The title for this Instructable was really hard to pick because these Super Specs have so many uses.
So many uses? Let’s list a few:

* 3D stereo glasses that will work on any screen that uses passive split polarity for 3D regardless of brand.
   (Will not work for electronic switched 3D stereo.)
* 3D stereo glasses that work with any color code of anaglyph (common type of color coded stereo image).
* Preview a scene so you can see how it will look when you later photograph with a filter.
* Magnifying glasses with a whole range of magnifications.
* Sunglasses with any shade of darkness or color you like.
* Exploit the extended sensitivity of human vision to see infra red light.
* Protect your eyes from UV or just about any wavelength of light.
* Have different things happening with each eye.

All this and more from one pair of glasses by simply screwing in your favorite filters in a few seconds. Moreover you can make a pair of these quite cheaply in about an hour if you already have the parts.

OK, OK there is a little catch; to achieve all this you are going to have to get various camera filters to use in your Super Specs. I can guess you are thinking “Oh Oh! This is going to be expensive.” But there is a way to get a whole range of cool camera filters that are very cheap and will still work on your camera too: get them on eBay and try clicking that box so you can search worldwide; what you need are the Chinese suppliers. I have bought polarizers for as little as $3 and you can often get bundles of mixed camera filters for less than $20 all brand new.
Having said that I guess it will be no surprise that I bought everything for this project on eBay. Even though I did the purchasing some months ago, I have done fresh search to get prices for the parts list (including postage). Your mileage will vary depending on patience and luck finding bargains.
To attach the filters to the lenses so that they can be easily unscrewed and changed I glued two lens adapter rings into the glasses frames.
(Please vote for me, I would really like to win the Epilog laser cutter. Thanks)

Step 1: Step 1, What You Will Need:

Listed below are the parts you need together. It pays to be patient and wait for bargains. Get the glasses first and measure them to determine the size of the adapter rings and filters. I was lucky, my first pair of "Ga Ga"s were just the right size for 52mm-55mm adapter rings and my camera filter collection for my FZ50 are all 55mm.
If you plan to screw in heavy filters or lenses (for example fisheye lenses) then you may need a glasses frame strap to keep them on your face.

Parts List:
One pair of “Lady Ga Ga” fashion glasses or other glasses with large circular framed lenses. ($13.20)
Two lens adapter rings to fit the glasses. ($1.82 each)
At least one pair of filters to start. eg. 2 circular polarizers at $6.18 each.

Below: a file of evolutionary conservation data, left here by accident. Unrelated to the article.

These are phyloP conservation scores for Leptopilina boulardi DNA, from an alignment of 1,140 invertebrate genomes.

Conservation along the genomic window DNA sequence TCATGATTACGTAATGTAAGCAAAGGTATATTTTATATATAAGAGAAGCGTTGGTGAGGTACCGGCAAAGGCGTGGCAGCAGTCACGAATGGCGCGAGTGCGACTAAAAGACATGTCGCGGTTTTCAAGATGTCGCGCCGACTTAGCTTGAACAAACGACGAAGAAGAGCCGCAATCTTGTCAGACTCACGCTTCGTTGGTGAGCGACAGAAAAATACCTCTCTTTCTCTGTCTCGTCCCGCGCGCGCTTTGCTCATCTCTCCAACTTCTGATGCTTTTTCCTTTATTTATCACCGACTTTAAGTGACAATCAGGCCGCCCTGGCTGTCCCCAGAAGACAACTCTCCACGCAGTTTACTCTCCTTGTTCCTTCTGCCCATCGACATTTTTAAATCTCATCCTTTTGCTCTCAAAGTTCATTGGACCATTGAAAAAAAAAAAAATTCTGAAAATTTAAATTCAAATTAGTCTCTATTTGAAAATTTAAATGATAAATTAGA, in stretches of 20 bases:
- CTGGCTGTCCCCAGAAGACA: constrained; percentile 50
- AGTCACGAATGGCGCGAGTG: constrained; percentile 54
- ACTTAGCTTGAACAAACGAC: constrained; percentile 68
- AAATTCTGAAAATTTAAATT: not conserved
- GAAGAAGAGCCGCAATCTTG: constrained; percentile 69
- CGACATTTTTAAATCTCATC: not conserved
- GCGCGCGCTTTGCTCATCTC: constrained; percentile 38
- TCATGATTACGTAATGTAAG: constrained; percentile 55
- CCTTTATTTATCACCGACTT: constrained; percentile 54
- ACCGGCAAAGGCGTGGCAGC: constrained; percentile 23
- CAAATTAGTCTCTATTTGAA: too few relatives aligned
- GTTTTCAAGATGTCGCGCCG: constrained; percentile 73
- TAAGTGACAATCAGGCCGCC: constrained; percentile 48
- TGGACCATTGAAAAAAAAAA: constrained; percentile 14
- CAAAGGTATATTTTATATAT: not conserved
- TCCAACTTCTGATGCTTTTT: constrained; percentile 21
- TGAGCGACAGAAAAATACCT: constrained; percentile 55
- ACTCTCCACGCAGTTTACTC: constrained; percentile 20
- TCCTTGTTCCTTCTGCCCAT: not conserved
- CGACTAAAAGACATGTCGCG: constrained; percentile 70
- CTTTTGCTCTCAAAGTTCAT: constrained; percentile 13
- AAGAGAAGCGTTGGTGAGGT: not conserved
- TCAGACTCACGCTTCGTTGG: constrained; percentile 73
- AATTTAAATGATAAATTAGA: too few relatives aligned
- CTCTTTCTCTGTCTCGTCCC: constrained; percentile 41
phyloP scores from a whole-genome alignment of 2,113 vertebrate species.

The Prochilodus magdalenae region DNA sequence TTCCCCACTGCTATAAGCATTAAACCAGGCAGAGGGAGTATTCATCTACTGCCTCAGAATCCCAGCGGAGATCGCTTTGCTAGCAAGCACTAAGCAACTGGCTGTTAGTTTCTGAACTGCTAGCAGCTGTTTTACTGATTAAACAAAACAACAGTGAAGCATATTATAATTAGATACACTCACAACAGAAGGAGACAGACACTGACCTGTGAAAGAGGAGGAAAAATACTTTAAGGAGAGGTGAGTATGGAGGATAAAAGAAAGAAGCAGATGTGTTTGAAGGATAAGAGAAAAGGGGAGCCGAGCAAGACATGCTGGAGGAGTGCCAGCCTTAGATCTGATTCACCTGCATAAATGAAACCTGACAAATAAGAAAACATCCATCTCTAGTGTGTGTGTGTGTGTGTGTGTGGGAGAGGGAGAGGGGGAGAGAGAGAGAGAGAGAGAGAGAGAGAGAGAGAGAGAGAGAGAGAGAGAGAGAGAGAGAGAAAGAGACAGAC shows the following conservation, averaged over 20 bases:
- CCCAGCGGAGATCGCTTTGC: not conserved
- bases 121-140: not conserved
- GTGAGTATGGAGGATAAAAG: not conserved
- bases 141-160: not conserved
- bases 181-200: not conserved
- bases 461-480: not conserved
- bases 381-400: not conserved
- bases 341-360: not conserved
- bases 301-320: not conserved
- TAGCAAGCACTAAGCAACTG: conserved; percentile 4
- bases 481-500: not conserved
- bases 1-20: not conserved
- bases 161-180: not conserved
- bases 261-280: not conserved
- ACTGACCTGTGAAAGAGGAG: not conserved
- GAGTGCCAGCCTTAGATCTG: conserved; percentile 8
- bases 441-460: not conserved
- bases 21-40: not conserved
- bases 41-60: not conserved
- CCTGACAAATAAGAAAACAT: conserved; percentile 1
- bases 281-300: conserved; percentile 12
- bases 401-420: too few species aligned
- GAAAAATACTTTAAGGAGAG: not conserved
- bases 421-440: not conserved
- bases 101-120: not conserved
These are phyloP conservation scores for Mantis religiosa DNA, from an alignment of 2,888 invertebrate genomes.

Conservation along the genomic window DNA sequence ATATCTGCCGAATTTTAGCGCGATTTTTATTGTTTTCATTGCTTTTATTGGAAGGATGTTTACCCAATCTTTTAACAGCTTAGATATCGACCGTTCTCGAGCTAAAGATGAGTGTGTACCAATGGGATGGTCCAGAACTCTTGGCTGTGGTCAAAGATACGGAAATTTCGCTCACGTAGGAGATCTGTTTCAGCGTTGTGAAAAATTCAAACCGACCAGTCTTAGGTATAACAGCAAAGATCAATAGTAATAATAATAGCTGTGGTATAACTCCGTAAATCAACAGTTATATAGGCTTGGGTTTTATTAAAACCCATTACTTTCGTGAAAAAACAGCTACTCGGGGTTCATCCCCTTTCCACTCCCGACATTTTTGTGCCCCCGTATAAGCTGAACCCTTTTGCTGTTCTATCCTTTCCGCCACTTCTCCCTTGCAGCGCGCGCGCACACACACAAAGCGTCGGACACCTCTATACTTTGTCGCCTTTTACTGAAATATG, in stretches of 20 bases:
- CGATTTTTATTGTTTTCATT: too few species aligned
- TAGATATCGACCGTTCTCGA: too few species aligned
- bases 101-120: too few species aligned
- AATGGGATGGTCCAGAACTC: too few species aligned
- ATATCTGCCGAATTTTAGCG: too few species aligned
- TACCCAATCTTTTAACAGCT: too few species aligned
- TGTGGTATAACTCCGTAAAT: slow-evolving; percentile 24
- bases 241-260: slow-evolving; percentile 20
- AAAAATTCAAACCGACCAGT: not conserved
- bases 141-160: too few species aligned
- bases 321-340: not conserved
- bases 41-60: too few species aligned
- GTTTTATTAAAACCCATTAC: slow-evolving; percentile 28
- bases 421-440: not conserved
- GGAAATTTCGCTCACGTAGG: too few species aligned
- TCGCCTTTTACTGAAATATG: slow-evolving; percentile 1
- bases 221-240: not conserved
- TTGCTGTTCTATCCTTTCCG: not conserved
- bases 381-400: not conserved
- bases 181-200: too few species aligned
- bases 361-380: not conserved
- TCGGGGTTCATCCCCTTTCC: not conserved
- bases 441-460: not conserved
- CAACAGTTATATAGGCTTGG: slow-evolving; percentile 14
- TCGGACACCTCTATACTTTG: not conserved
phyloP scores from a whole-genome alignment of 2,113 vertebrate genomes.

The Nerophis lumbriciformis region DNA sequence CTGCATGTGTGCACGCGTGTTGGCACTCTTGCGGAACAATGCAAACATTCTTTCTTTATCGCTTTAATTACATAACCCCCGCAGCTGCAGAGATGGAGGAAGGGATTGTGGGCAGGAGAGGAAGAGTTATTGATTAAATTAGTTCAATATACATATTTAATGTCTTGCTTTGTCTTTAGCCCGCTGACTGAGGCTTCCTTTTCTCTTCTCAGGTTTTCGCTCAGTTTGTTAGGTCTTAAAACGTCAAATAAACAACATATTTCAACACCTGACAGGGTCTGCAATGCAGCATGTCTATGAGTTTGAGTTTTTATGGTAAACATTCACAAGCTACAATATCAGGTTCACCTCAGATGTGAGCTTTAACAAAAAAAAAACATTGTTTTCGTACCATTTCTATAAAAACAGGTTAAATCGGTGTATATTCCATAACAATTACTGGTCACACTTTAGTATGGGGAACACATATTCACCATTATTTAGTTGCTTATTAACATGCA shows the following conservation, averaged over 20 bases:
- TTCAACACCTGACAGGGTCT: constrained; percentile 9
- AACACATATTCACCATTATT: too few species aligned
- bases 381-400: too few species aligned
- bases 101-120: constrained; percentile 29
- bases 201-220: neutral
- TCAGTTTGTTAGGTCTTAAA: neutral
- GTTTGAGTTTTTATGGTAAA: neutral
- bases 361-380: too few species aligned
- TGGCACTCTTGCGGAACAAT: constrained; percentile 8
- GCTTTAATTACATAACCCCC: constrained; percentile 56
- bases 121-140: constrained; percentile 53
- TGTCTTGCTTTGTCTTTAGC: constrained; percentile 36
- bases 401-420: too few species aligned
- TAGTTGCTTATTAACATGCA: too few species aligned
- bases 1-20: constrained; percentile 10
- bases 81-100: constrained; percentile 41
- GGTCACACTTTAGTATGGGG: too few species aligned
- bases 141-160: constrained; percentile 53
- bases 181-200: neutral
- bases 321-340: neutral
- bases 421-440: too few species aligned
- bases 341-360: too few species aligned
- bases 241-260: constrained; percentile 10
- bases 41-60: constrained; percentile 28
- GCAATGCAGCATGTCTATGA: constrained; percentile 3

Some metal/plastic adhesive (eg. 5 minute Araldite) (You only need a tiny amount.)
So all up less than $30 or much less if you have filters already for your camera.

Miniature (Jeweler’s) screwdrivers
Dish of boiling water

Step 2: Step 2, Modifying the Glasses:

To get the glasses ready you only have to get the lenses out. Did I say "only" this was actually the hardest part of the whole job. Usually the lenses are just plastic on these cheap copies. Take the arms off the glasses so you won’t break them while removing the lenses, and store the tiny screws somewhere safe.
If you are not reasonably rugged when it comes to handling hot things then some water proof gloves might be useful for the next part.Also test the frames in hot water first mine didn't soften in hot water but the lenses did. Your frames and lenses may be made from different plastics.If so you might have to use a different method than below.
Place the frame into a dish of boiling hot water. When the plastic lenses are soft enough take the frame out of the water and use a flat blade jeweler’s screwdriver carefully to start the lens coming out of the frame. Then re-heat the frame back in the boiling hot water and push the lenses out of the frame with your fingers; it isn’t easy, so be patient and careful.
I guess if you are expert with a tool like a Dremel you might be able to just cut the lenses in pieces but I never tried that (I saved my lenses for another project).

Step 3: Step 3, Final Assembly

Dry the frame and test the rings in the frame to make sure the male thread will fit where the lens was and that the step behind the female thread will support the ring.
Then glue the adapter rings into the frame making sure you have the female thread pointing to the front. It is a nice touch to make sure that the labels are at the top of the glasses. Use just enough glue to do the job.